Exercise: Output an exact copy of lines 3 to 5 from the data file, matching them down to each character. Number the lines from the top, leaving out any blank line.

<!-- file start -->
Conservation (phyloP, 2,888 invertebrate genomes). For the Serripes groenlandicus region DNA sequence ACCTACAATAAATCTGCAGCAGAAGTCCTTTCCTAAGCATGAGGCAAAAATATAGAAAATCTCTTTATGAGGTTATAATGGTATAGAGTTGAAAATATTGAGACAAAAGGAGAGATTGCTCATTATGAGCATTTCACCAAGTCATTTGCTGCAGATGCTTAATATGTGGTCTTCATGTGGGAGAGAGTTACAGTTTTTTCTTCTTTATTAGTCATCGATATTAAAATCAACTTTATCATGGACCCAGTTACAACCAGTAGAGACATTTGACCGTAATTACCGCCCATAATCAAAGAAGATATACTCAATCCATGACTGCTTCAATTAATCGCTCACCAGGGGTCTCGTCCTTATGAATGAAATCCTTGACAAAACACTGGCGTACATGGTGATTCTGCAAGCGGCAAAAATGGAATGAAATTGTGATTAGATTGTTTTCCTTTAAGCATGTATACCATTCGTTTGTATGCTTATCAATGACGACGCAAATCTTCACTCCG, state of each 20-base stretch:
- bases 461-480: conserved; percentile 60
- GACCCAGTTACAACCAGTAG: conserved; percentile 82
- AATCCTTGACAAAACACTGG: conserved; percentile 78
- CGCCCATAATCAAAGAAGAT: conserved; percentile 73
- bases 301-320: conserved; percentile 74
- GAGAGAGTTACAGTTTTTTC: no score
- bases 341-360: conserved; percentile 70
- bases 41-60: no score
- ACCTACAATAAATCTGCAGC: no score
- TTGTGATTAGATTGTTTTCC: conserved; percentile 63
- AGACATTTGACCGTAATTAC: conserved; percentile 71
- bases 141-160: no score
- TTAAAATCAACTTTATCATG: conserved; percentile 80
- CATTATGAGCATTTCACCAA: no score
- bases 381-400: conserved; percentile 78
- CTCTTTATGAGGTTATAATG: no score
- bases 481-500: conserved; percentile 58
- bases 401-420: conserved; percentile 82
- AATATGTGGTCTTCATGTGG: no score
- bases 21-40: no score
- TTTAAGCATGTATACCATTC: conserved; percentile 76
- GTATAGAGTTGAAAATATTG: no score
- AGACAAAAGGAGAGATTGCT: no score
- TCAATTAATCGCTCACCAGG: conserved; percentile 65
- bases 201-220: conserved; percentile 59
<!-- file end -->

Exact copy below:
- GACCCAGTTACAACCAGTAG: conserved; percentile 82
- AATCCTTGACAAAACACTGG: conserved; percentile 78
- CGCCCATAATCAAAGAAGAT: conserved; percentile 73